Man jailed over ‘damaging’ and abusive relationship with girl (14)
Eoin Vickers (35) cut contraceptive bar out of teen’s arm and gave her and friend heroin
Eoin Vickers (35), described by a judge as ‘a manipulative, controlling and violent man’, was 28 when he first began the relationship with the girl (14). File photograph: Matt Kavanagh/The Irish Times.
A man has been jailed for nine years for a “hugely damaging” and abusive sexual relationship he had with a 14-year-old girl.
Eoin Vickers (35), described by a judge as “a manipulative, controlling and violent man”, was 28 when he first began the “relationship” with the girl.
He encouraged her not to use contraception and when she had a contraceptive bar implanted in her arm he removed it with a Stanley knife. Vickers also had sex with the girl’s friend, also a young teenager, and gave the girls heroin to smoke.
In their victim impact statements the girls described how Vickers controlled every aspect of their lives.
The first girl described how Vickers had isolated her from her family and friends and made her feel as if he was the only person she could trust.
She described Vickers as an “evil monster” who had left her with scars on her body and taken away her dreams for her future. She said Vickers had stolen everything from her “for his own perverted happiness” and she did not want that to happen to another child
Her friend said she was innocent, naive and oblivious to the dangers of predatory men when she encountered Vickers.
She described how the abuse had had adverse effects on her life but said: “I am not his victim but a survivor.”
The Central Criminal Court heard the girls wished to retain their anonymity but were happy for Vickers to be named.
Vickers, of no fixed abode, who lived at various locations in Co Mayo during the times of the offenses, pleaded to five counts of defilement of the first victim on dates between May 2011 and October 2013.
He pleaded guilty to assaulting the first victim causing her harm on a date in August 2013. He also admitted defilement of the girl’s best friend on a date in July 2013.
Vickers was most recently living in the UK from where he was returned to Ireland on foot of a European Arrest Warrant. He has been in custody since December 2017.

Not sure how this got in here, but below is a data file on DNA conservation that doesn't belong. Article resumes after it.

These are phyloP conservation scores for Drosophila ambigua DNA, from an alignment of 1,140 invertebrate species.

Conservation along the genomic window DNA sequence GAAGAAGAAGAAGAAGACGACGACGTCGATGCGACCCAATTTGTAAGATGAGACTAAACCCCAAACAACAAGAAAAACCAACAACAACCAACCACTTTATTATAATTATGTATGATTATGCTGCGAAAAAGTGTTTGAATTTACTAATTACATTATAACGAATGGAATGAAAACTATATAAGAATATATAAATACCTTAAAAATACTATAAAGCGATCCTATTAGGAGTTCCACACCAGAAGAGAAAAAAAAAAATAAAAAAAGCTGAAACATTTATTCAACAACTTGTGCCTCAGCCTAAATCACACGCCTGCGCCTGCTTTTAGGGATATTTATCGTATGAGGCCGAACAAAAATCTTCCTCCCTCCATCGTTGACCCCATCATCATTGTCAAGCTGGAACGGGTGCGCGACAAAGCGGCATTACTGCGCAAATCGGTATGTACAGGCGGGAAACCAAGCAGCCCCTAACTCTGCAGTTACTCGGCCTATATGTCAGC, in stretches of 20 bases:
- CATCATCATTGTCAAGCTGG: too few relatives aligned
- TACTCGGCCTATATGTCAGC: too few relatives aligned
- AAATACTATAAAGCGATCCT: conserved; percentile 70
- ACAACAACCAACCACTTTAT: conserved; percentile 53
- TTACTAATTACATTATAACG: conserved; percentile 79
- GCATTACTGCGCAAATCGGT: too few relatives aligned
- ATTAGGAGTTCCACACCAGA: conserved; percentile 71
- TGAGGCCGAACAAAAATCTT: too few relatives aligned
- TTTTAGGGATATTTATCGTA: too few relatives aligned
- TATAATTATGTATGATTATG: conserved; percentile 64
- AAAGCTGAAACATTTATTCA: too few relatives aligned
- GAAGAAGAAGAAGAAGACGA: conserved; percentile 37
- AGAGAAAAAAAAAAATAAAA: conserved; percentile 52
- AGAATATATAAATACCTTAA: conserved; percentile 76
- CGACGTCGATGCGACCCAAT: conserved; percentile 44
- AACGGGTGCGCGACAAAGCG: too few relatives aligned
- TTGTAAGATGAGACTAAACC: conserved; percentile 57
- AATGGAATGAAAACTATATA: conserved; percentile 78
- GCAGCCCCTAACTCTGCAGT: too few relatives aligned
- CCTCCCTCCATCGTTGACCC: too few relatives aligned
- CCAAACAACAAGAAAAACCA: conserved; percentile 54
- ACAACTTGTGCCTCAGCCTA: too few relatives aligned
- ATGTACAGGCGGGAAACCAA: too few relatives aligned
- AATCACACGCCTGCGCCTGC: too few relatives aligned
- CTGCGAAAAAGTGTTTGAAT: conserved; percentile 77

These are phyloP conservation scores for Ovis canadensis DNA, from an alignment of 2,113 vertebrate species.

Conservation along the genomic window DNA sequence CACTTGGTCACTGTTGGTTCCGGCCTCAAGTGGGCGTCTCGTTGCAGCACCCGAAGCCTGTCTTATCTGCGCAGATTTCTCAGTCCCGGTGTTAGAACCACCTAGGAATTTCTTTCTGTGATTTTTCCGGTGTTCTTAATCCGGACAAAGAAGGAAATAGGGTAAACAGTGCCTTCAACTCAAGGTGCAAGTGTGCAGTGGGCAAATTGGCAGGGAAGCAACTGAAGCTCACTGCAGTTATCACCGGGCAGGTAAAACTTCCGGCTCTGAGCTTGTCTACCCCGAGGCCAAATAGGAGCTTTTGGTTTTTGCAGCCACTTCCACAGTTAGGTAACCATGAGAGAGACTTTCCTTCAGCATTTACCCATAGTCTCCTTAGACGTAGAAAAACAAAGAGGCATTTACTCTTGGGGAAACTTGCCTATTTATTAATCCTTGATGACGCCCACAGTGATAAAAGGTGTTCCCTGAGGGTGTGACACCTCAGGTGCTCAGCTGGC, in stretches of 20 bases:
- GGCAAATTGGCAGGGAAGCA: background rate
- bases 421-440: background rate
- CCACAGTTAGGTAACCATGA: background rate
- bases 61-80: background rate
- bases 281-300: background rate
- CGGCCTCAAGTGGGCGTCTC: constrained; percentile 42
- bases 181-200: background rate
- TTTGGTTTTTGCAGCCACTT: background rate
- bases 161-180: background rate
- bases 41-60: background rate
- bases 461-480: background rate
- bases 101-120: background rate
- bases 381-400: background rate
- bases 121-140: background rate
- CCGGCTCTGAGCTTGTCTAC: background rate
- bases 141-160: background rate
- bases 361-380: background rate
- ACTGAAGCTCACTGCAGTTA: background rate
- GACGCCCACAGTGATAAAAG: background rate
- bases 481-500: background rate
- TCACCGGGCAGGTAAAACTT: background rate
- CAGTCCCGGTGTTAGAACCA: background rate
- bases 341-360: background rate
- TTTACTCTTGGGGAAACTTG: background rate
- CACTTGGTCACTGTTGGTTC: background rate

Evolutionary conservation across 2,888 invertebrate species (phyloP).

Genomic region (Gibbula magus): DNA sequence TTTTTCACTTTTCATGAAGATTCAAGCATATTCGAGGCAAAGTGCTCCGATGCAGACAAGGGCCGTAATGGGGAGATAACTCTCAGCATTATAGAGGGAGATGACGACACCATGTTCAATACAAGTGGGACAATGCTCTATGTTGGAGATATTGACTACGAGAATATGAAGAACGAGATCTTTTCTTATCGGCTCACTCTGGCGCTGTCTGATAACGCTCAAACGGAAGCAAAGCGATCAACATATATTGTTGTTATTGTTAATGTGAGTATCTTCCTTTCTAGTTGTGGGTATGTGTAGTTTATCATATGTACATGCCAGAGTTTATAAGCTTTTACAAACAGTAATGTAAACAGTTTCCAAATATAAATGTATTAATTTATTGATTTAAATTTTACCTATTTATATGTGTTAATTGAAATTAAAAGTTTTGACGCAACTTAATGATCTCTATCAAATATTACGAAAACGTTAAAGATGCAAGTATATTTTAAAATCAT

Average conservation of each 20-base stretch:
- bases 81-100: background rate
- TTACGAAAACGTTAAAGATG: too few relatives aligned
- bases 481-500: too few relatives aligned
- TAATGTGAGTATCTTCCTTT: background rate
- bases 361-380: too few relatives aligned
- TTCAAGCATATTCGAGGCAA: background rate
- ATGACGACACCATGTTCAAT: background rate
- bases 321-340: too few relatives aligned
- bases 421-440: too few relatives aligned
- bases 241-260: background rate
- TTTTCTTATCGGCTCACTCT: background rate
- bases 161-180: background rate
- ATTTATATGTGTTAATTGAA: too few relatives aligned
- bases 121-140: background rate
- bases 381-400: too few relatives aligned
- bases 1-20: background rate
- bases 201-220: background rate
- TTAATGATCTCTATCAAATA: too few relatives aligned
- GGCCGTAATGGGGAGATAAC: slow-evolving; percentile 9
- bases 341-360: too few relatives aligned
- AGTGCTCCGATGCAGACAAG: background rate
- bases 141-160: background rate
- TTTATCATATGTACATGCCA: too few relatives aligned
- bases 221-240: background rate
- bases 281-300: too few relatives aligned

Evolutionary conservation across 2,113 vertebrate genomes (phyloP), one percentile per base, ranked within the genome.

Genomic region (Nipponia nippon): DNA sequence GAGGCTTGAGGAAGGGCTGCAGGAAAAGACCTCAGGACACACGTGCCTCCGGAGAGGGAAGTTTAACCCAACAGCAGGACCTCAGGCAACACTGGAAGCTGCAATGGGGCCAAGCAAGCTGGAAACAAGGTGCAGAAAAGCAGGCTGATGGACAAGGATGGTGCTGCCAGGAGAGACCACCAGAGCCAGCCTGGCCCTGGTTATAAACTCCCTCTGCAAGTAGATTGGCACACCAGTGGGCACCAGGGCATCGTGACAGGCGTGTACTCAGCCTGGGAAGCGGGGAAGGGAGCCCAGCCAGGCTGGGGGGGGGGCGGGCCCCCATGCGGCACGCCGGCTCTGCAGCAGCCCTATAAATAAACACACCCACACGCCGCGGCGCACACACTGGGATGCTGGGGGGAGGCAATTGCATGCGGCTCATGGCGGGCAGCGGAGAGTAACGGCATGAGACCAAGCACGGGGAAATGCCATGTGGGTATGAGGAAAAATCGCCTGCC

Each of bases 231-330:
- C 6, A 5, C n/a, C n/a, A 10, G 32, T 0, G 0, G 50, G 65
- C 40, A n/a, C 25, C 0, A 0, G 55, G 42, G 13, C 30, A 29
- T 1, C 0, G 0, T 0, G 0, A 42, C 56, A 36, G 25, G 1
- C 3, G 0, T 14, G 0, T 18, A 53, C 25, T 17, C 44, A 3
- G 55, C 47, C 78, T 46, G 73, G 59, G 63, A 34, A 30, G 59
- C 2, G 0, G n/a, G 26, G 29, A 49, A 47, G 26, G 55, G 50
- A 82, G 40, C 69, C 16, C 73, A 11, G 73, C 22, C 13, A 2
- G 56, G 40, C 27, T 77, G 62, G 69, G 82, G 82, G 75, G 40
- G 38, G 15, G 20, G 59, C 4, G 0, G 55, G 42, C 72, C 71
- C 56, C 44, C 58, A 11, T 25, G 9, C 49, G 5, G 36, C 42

Mr Justice Michael White said this was a “particularly disturbing case” and Vickers was “a manipulative, controlling and violent man”.
He said he accepted defence submissions that Vickers had accepted his guilt and apologised to his victims but noted an interview in the probation report outlining that Vickers had very little insight into the damage he was perpetrating on these young girls.
“These were children, absolutely children, and Mr Vickers was twice their age and that must never be lost sight of,” said Mr Justice White.
The judge said the relationship the accused man had with the first victim was “hugely damaging”, and that his behavior in relation to the two girls was “of the most base kind”.
He said the plea was the only mitigating factor and was important for two reasons. Firstly that it acknowledged the extreme harm done to the victims and it saved them from giving evidence.
Mr Justice White imposed a sentence of 11 years imprisonment and suspended the final two years on condition that Vickers complete an assessment within the prison for the sex offenders treatment program. He said actual participation in the program had to be voluntary.
The court heard that Vickers had sex regularly with the first victim over a 2½ year period. He began controlling her and stopping her from seeing her friends. As time progressed he became more angry and paranoid and would hit her. He checked her phone and said what she could wear.
The girl said she was terrified of Vickers and his temper. She said he put a knife to her throat on one occasion and stabbed her with a pen on another. He told her he would put compromising photos of her on the internet and around her home town if she did not do what he said.
He told her the relationship had to be a secret as he would be locked up if it got out. He demanded €50 per week from her for petrol money and took money from her bag.
Patrick Gageby SC, defending, said Vickers acknowledged the gravity of the matter and wished to make a “unequivocal” public apology to the girls. He asked the court to take into account his client’s guilty plea.
He handed in letters from Vickers’ father and wife, who he married in the UK, which he said painted a very different picture of him. He said Vickers was using his time in custody well and working positively to help people there.